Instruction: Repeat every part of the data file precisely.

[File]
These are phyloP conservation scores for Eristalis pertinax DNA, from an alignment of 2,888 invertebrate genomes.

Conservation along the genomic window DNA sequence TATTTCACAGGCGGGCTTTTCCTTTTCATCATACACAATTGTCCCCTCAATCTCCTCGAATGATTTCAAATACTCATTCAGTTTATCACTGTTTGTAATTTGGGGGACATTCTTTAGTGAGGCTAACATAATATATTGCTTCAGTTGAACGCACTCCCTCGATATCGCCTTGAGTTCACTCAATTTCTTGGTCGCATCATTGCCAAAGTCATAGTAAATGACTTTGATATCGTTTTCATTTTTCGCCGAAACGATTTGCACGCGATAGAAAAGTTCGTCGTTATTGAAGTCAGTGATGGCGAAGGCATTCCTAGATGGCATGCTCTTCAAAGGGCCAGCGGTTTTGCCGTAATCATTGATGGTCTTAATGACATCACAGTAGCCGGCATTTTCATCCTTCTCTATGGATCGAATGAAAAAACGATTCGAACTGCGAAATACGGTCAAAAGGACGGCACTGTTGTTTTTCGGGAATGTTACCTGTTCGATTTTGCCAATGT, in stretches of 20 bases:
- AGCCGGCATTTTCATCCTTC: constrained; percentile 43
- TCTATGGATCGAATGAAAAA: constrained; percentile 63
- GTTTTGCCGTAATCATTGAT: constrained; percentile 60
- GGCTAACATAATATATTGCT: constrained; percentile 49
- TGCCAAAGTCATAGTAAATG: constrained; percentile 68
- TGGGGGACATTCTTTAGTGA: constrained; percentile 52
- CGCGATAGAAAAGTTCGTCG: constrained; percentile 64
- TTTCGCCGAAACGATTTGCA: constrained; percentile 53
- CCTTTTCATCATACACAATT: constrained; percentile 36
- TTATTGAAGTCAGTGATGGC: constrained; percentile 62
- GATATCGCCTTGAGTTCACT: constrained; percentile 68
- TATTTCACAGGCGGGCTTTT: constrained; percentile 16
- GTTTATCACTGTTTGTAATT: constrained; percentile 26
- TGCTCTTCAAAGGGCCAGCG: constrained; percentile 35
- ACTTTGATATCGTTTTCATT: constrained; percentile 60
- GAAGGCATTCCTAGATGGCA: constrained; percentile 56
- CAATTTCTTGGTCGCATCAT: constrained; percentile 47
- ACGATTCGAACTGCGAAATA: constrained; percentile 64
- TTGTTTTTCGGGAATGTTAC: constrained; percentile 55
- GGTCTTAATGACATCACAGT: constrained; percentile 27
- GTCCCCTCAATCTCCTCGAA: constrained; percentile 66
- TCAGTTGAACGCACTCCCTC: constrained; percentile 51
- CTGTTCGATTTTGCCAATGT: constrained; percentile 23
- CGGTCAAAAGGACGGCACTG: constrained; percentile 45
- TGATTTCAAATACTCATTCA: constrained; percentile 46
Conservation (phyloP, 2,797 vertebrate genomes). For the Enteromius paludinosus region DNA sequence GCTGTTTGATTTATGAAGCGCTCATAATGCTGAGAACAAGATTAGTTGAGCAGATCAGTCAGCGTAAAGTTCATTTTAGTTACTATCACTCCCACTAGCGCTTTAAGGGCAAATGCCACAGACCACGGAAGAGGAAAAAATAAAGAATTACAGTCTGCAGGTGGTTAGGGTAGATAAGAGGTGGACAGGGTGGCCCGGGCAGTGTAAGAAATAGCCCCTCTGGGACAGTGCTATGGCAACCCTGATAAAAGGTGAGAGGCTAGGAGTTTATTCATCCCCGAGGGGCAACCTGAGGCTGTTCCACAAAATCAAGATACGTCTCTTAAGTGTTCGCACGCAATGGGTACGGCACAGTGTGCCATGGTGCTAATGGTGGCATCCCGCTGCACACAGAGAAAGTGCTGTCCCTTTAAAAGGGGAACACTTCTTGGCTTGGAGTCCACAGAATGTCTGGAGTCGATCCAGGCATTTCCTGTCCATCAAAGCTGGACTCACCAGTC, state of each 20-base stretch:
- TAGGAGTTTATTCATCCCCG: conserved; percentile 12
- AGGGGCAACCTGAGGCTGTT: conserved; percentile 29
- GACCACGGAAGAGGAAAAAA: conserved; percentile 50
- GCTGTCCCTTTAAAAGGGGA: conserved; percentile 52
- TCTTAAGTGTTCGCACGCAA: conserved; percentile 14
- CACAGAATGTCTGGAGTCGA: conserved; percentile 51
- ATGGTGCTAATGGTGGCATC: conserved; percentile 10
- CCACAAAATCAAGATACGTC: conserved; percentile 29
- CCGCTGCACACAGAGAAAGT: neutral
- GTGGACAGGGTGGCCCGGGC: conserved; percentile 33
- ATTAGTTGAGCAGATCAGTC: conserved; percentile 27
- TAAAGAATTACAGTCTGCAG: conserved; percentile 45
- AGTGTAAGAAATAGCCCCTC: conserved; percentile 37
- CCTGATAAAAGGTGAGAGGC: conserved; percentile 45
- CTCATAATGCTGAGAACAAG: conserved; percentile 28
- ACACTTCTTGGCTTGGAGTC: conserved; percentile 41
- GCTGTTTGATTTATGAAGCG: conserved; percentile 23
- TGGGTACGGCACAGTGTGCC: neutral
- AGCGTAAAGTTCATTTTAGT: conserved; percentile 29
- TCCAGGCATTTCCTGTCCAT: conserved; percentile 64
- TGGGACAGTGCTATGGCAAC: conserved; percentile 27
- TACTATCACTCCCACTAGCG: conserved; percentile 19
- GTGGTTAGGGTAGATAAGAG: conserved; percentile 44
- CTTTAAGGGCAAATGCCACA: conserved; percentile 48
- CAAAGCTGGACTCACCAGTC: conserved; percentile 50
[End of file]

These are phyloP conservation scores for Eristalis pertinax DNA, from an alignment of 2,888 invertebrate genomes.

Conservation along the genomic window DNA sequence TATTTCACAGGCGGGCTTTTCCTTTTCATCATACACAATTGTCCCCTCAATCTCCTCGAATGATTTCAAATACTCATTCAGTTTATCACTGTTTGTAATTTGGGGGACATTCTTTAGTGAGGCTAACATAATATATTGCTTCAGTTGAACGCACTCCCTCGATATCGCCTTGAGTTCACTCAATTTCTTGGTCGCATCATTGCCAAAGTCATAGTAAATGACTTTGATATCGTTTTCATTTTTCGCCGAAACGATTTGCACGCGATAGAAAAGTTCGTCGTTATTGAAGTCAGTGATGGCGAAGGCATTCCTAGATGGCATGCTCTTCAAAGGGCCAGCGGTTTTGCCGTAATCATTGATGGTCTTAATGACATCACAGTAGCCGGCATTTTCATCCTTCTCTATGGATCGAATGAAAAAACGATTCGAACTGCGAAATACGGTCAAAAGGACGGCACTGTTGTTTTTCGGGAATGTTACCTGTTCGATTTTGCCAATGT, in stretches of 20 bases:
- AGCCGGCATTTTCATCCTTC: constrained; percentile 43
- TCTATGGATCGAATGAAAAA: constrained; percentile 63
- GTTTTGCCGTAATCATTGAT: constrained; percentile 60
- GGCTAACATAATATATTGCT: constrained; percentile 49
- TGCCAAAGTCATAGTAAATG: constrained; percentile 68
- TGGGGGACATTCTTTAGTGA: constrained; percentile 52
- CGCGATAGAAAAGTTCGTCG: constrained; percentile 64
- TTTCGCCGAAACGATTTGCA: constrained; percentile 53
- CCTTTTCATCATACACAATT: constrained; percentile 36
- TTATTGAAGTCAGTGATGGC: constrained; percentile 62
- GATATCGCCTTGAGTTCACT: constrained; percentile 68
- TATTTCACAGGCGGGCTTTT: constrained; percentile 16
- GTTTATCACTGTTTGTAATT: constrained; percentile 26
- TGCTCTTCAAAGGGCCAGCG: constrained; percentile 35
- ACTTTGATATCGTTTTCATT: constrained; percentile 60
- GAAGGCATTCCTAGATGGCA: constrained; percentile 56
- CAATTTCTTGGTCGCATCAT: constrained; percentile 47
- ACGATTCGAACTGCGAAATA: constrained; percentile 64
- TTGTTTTTCGGGAATGTTAC: constrained; percentile 55
- GGTCTTAATGACATCACAGT: constrained; percentile 27
- GTCCCCTCAATCTCCTCGAA: constrained; percentile 66
- TCAGTTGAACGCACTCCCTC: constrained; percentile 51
- CTGTTCGATTTTGCCAATGT: constrained; percentile 23
- CGGTCAAAAGGACGGCACTG: constrained; percentile 45
- TGATTTCAAATACTCATTCA: constrained; percentile 46
Conservation (phyloP, 2,797 vertebrate genomes). For the Enteromius paludinosus region DNA sequence GCTGTTTGATTTATGAAGCGCTCATAATGCTGAGAACAAGATTAGTTGAGCAGATCAGTCAGCGTAAAGTTCATTTTAGTTACTATCACTCCCACTAGCGCTTTAAGGGCAAATGCCACAGACCACGGAAGAGGAAAAAATAAAGAATTACAGTCTGCAGGTGGTTAGGGTAGATAAGAGGTGGACAGGGTGGCCCGGGCAGTGTAAGAAATAGCCCCTCTGGGACAGTGCTATGGCAACCCTGATAAAAGGTGAGAGGCTAGGAGTTTATTCATCCCCGAGGGGCAACCTGAGGCTGTTCCACAAAATCAAGATACGTCTCTTAAGTGTTCGCACGCAATGGGTACGGCACAGTGTGCCATGGTGCTAATGGTGGCATCCCGCTGCACACAGAGAAAGTGCTGTCCCTTTAAAAGGGGAACACTTCTTGGCTTGGAGTCCACAGAATGTCTGGAGTCGATCCAGGCATTTCCTGTCCATCAAAGCTGGACTCACCAGTC, state of each 20-base stretch:
- TAGGAGTTTATTCATCCCCG: conserved; percentile 12
- AGGGGCAACCTGAGGCTGTT: conserved; percentile 29
- GACCACGGAAGAGGAAAAAA: conserved; percentile 50
- GCTGTCCCTTTAAAAGGGGA: conserved; percentile 52
- TCTTAAGTGTTCGCACGCAA: conserved; percentile 14
- CACAGAATGTCTGGAGTCGA: conserved; percentile 51
- ATGGTGCTAATGGTGGCATC: conserved; percentile 10
- CCACAAAATCAAGATACGTC: conserved; percentile 29
- CCGCTGCACACAGAGAAAGT: neutral
- GTGGACAGGGTGGCCCGGGC: conserved; percentile 33
- ATTAGTTGAGCAGATCAGTC: conserved; percentile 27
- TAAAGAATTACAGTCTGCAG: conserved; percentile 45
- AGTGTAAGAAATAGCCCCTC: conserved; percentile 37
- CCTGATAAAAGGTGAGAGGC: conserved; percentile 45
- CTCATAATGCTGAGAACAAG: conserved; percentile 28
- ACACTTCTTGGCTTGGAGTC: conserved; percentile 41
- GCTGTTTGATTTATGAAGCG: conserved; percentile 23
- TGGGTACGGCACAGTGTGCC: neutral
- AGCGTAAAGTTCATTTTAGT: conserved; percentile 29
- TCCAGGCATTTCCTGTCCAT: conserved; percentile 64
- TGGGACAGTGCTATGGCAAC: conserved; percentile 27
- TACTATCACTCCCACTAGCG: conserved; percentile 19
- GTGGTTAGGGTAGATAAGAG: conserved; percentile 44
- CTTTAAGGGCAAATGCCACA: conserved; percentile 48
- CAAAGCTGGACTCACCAGTC: conserved; percentile 50